Ahmad ibn Muhammad ibn Kathir al-Farghani

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The statue of al-Farghani in Cairo, Egypt
Born 9th century
Died 9th century
Residence Baghdad
Academic background
Influences Ptolemy
Academic work
Era Islamic Golden Age
Main interests Astronomy
Notable works The compendium (jawāmiʿ) of the Almagest
Influenced Al‐Jūzjānī, al-Bīrūnī, al‐Qabīṣī

Abū al-ʿAbbās Aḥmad ibn Muḥammad ibn Kathīr al-Farghānī. (800/805-870) also known as Alfraganus in the West, was an astronomer in the Abbasid court in Baghdad, and one of the most famous astronomers in the 9th century. The lunar crater Alfraganus is named after him.


He was involved in the calculation of the diameter of the Earth by the measurement of the meridian arc length, together with a team of scientists under the patronage of the ʿAbbāsid caliph al-Ma'mūn in Baghdad. Later he moved to Cairo, where he composed a treatise on the astrolabe around 856. There he also supervised the construction of the large Nilometer on the island of al-Rawda (in Old Cairo) in the year 861. Some modern sources describe him as Arab[2][3] or Persian[4][5]


His textbook Kitāb fī Jawāmiʿ ʿIlm al-Nujūm (كتاب في جوامع علم النجوم A Compendium of the Science of the Stars) or Elements of astronomy on the celestial motions, written about 833, was a descriptive summary of Ptolemy's Almagest, while using the findings and revised values of earlier Islamic astronomers.[6] It was translated into Latin in the 12th century and remained very popular in Europe until the time of Regiomontanus. Dante Alighieri's knowledge of Ptolemaic astronomy, which is evident in his Divina Commedia as well as other works such as the Convivio, seems to have been drawn from his reading of Alfraganus.[7][8] In the 17th century the Dutch orientalist Jacob Golius published the Arabic text on the basis of a manuscript he had acquired in the Near East, with a new Latin translation and extensive notes.

In the 15th century, Christopher Columbus used al-Farghani's estimate for the Earth's circumference as the basis for his voyages to America. However, Columbus mistook al-Farghani's 7091-foot Arabic mile to be a 4856-foot Roman mile, causing him to underestimate the Earth's circumference, believing he could take a shortcut to Asia.[9][10]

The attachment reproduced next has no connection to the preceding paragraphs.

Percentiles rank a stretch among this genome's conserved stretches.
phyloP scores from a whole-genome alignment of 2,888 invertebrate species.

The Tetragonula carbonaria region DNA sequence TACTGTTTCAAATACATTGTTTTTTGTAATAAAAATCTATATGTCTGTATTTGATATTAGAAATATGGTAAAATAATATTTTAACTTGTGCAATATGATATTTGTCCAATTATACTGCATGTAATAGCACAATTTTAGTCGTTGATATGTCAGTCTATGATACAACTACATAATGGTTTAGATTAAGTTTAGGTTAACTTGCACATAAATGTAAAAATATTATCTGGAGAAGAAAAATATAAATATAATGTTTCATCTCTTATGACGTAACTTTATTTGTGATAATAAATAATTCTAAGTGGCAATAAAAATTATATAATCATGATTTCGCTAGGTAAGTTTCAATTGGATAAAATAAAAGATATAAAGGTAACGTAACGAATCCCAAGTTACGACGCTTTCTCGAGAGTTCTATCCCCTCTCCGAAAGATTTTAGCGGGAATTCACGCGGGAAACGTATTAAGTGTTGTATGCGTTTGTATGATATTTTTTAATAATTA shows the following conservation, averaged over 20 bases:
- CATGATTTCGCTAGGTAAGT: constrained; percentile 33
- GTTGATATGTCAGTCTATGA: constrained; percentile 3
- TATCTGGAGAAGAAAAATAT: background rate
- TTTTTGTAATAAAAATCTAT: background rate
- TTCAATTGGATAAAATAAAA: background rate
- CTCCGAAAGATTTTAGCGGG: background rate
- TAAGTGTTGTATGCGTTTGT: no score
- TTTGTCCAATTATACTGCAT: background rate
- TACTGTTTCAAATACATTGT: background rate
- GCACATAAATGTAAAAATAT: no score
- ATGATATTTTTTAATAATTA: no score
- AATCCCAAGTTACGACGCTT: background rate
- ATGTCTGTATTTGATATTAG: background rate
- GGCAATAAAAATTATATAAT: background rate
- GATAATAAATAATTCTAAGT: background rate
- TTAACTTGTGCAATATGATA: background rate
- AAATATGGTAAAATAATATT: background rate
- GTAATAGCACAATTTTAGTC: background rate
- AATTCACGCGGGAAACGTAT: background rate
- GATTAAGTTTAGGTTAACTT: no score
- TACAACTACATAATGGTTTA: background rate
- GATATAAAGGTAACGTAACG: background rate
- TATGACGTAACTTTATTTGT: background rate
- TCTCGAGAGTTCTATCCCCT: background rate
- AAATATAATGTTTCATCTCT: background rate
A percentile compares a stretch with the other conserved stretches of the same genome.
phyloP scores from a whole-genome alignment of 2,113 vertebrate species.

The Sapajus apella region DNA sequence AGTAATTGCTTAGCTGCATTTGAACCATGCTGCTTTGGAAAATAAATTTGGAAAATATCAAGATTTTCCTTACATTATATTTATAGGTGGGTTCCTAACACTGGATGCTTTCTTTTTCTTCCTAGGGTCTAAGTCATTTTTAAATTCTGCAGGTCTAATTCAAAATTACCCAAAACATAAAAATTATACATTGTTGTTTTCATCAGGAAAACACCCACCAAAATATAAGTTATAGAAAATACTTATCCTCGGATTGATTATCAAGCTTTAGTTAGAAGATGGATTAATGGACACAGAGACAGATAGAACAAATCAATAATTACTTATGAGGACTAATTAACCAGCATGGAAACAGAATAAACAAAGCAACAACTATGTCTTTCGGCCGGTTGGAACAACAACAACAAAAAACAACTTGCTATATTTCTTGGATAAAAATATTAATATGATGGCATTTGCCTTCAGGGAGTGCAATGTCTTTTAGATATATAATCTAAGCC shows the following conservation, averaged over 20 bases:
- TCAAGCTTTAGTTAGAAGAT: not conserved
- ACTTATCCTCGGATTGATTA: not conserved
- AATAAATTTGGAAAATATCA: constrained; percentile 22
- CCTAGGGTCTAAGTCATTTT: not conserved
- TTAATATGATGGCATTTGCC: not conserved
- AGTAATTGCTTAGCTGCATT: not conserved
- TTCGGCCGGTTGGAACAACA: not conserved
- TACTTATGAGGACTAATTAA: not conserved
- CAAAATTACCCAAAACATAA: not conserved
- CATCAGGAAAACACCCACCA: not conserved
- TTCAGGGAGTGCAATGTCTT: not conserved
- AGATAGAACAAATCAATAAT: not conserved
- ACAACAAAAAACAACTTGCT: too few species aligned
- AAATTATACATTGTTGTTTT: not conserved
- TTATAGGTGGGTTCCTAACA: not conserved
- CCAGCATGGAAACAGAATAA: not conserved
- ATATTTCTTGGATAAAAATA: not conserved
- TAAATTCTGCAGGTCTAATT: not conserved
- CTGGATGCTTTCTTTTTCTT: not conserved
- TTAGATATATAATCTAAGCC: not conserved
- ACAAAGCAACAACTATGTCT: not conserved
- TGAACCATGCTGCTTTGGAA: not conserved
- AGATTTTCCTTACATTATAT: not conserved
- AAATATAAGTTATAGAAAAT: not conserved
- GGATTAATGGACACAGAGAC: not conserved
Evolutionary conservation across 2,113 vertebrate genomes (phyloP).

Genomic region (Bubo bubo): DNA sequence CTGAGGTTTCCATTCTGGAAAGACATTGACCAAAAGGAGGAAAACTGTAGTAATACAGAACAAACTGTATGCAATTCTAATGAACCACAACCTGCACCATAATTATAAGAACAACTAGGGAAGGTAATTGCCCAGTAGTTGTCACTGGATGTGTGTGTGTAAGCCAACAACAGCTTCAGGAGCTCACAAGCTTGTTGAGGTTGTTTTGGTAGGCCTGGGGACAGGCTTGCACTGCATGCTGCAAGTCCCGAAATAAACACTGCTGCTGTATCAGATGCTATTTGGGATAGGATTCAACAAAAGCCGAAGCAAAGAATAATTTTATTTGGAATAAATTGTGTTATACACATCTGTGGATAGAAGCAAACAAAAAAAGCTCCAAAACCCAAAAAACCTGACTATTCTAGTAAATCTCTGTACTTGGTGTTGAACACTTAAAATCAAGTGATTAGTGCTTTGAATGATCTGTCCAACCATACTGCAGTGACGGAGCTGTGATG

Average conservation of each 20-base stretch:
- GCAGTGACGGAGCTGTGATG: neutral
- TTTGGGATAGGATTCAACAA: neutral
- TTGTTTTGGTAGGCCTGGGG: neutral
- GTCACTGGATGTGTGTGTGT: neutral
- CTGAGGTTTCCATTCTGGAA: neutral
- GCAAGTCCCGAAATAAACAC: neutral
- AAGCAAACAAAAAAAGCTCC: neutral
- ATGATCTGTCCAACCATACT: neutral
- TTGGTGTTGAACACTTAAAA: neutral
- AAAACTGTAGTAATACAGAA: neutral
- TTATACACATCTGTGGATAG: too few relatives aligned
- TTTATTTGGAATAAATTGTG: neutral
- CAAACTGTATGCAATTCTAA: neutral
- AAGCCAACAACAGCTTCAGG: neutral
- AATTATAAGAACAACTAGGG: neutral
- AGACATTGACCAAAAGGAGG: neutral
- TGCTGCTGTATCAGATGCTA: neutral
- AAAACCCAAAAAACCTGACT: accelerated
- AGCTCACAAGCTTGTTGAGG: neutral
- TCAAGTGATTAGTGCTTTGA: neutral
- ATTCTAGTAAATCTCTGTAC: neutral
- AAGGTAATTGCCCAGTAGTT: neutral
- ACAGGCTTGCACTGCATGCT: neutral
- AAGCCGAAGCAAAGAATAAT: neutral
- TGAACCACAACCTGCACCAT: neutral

See also


  1. ^ Gillispie, Charles Coulston (1970). Dictionary of Scientific Biography. Scribner in New York. pp. 541–545. ISBN 0-684-10114-9.
  2. ^ Science, The Cambridge History of Islam, Vol. 2, ed. P. M. Holt, Ann K. S. Lambton, Bernard Lewis, (Cambridge University Press, 1978), 760.
  3. ^ "Al-Farghani." The Columbia Encyclopedia, 6th ed.. . Encyclopedia.com. 6 Dec. 2018 <https://www.encyclopedia.com>.
  4. ^ Sir Patrick Moore, The Data Book of Astronomy,CRC Press,2000,BG 48ref Henry Corbin, The Voyage and the Messenger: Iran and Philosophy, North Atlantic Books, 1998, pg 44
  5. ^ Texts, Documents and Artefacts: Islamic Studies in Honour of D.S. Richards. Edited by Chase F. Robinson, Brill Academic Publishers, BG 25.
  6. ^ Dallal, Ahmad (2010). Islam, Science, and the Challenge of History. Yale University Press. p. 32. ISBN 9780300159110.
  7. ^ Mary A. Orr, Dante and the Early Astronomers (London: Gall and Inglis, 1913), 233-34.
  8. ^ Scott, John A. (2004). Understanding Dante. Notre Dame: U of Notre Dame P. p. 22. ISBN 978-0-268-04451-0.
  9. ^ Douglas McCormick (2012), Columbus’s Geographical Miscalculations, IEEE
  10. ^ S. Frederick Starr (2013), So, Who Did Discover America?, History Today, Volume 63, Issue 12

Further reading

  • Sabra, Abdelhamid I. (1971). "Farghānī, Abu'l-ʿAbbās Aḥmad Ibn Muḥammad Ibn Kathīr al-". Dictionary of Scientific Biography. 4. New York: Charles Scribner's Sons. pp. 541–545. ISBN 0-684-10114-9.
  • Jacobus Golius (ed.), كتاب محمد بن كثير الفرغاني في الحركات السماوية وجوامع علم النجوم، بتفسير الشيخ الفاضل يعقوب غوليوس / Muhammedis Fil. Ketiri Ferganensis, qui vulgo Alfraganus dicitur, Elementa astronomica, Arabicè & Latinè. Cum notis ad res exoticas sive Orientales, quae in iis occurrunt, Amsterdam 1669; Reprint Frankfurt 1986 and 1997.
  • El-Fergânî, The Elements of Astronomy, textual analysis, translation into Turkish, critical edition & facsimile by Yavuz Unat, edited by Şinasi Tekin & Gönül Alpay Tekin, Harvard University 1998.
  • Elements of Chronology and Astronomy - Muhamedis Alfragani Arabis Chronologica et astronomica elementa (in Latin).
  • Richard Lorch (ed.), Al-Farghānī on the Astrolabe. Arabic text edited with translation and commentary, Stuttgart, 2005, ISBN 3-515-08713-3.
  • Yavuz Unat, El-Fergânî, Cevami İlm en-Nucûm ve Usûl el-Harekât es-Semâviyye, Astronominin Özeti ve Göğün Hareketlerinin Esası, T.C. Kültür ve Turizm Bakanlığı, Bilimin ve Felsefenin Doğulu Öncüleri Dizisi 14, Ankara 2012.
  • Yavuz Unat, “Fergânî’nin ‘Astronominin Özeti ve Göğün Hareketlerinin Esasları’ Adlı Astronomi Eseri”, DTCF Dergisi, Cilt 38, Sayı 1-2, Ankara 1998, s. 405–423.

External links

  • DeYoung, Gregg (2007). "Farghānī: Abū al‐ʿAbbās Aḥmad ibn Muḥammad ibn Kathīr al‐Farghānī". In Thomas Hockey; et al. (eds.). The Biographical Encyclopedia of Astronomers. New York: Springer. p. 357. ISBN 978-0-387-31022-0. (PDF version)
  • Paul Lunde, Al-Farghani and the “Short Degree”, 1992, Saudi Aramco World
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